Vermont Sen. Bernie Sanders was the big winner, claiming his second straight victory and heading into the South Carolina’s primary next Saturday with a considerable amount of momentum. It was a far tougher night for the like of Sens. Elizabeth Warren (Massachusetts) and Amy Klobuchar (Minnesota).
Below, an extended look at the best and worst from the day — and night — that was.
* Bernie Sanders: Yes, the Vermont democratic socialist was the favorite in Nevada going into the caucuses. But few people projected such a sweeping win — not only doubling the support of the second-place finisher, but doing so in ways (most notably his huge support among Latinos) that suggest he is on his way to building a national coalition. The dynamic of the race is now very simple: Sanders is the clear front-runner, and everyone else in the field is vying to be the Sanders alternative.
* Joe Biden: After finishing fourth in Iowa and fifth in New Hampshire, the former vice president badly needed some good news. And Nevada gave him just enough of that to keep him going for another week, through the South Carolina primary. But there’s warning signs everywhere for Biden in the numbers; he got crushed by Sanders among Latinos, won black voters over Sanders by less than double-digits and played to a tie with Sanders among moderate voters. Biden desperately has to win South Carolina, and Sanders’ demonstrated strength across a broad coalition is very problematic there.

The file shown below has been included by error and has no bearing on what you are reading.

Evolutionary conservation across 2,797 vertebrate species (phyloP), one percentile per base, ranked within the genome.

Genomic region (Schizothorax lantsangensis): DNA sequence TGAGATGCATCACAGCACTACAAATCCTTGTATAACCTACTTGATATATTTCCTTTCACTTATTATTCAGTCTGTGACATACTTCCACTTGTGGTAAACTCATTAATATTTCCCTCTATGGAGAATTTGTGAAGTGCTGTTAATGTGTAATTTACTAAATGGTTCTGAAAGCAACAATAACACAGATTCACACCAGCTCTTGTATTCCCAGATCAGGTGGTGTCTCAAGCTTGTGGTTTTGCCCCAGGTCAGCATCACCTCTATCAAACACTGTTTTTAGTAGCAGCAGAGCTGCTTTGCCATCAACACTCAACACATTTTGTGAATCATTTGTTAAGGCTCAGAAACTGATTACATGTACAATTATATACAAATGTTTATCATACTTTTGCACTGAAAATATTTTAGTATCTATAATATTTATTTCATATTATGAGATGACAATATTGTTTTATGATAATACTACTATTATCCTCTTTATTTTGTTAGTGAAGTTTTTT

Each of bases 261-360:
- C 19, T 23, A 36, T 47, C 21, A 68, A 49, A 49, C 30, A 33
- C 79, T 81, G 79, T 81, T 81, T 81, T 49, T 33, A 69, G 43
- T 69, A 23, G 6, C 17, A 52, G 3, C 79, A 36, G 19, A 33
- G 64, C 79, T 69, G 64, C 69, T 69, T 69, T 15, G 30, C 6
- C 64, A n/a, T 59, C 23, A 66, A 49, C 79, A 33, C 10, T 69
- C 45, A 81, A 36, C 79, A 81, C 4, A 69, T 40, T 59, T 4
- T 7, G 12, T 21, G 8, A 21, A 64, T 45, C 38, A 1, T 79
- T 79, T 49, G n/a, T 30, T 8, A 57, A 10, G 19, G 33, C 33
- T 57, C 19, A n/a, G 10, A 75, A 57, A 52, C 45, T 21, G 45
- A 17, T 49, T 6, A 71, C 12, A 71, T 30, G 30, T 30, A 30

* Donald Trump: The rise of Sanders — and the considerable concern within elements of the Democratic Party about nominating a democratic socialist — means that this primary season is going to be very long and likely very nasty, as the party dukes it out over what its present and future should look like. All of that is great news for Trump, who continues to consolidate GOP support and whose campaign continues to stockpile cash. Plus, whether or not he is right, Trump quite clearly believes Sanders is his easiest general election opponent — and right now the Vermont senator is the favorite to be just that.
* Amy Klobuchar: The Minnesota senator surprised the political world in New Hampshire with a strong close that got her to third place. But the 10 days in between New Hampshire and Nevada clearly sapped Klobuchar of the momentum she had built. Her lackluster showing in Nevada will make it very difficult for Klobuchar to make any noise in South Carolina and that, in turn, will make her chances of winning delegates on Super Tuesday very, very long. It may well be time for Klobuchar to start rethinking whether she wants to remain in the race.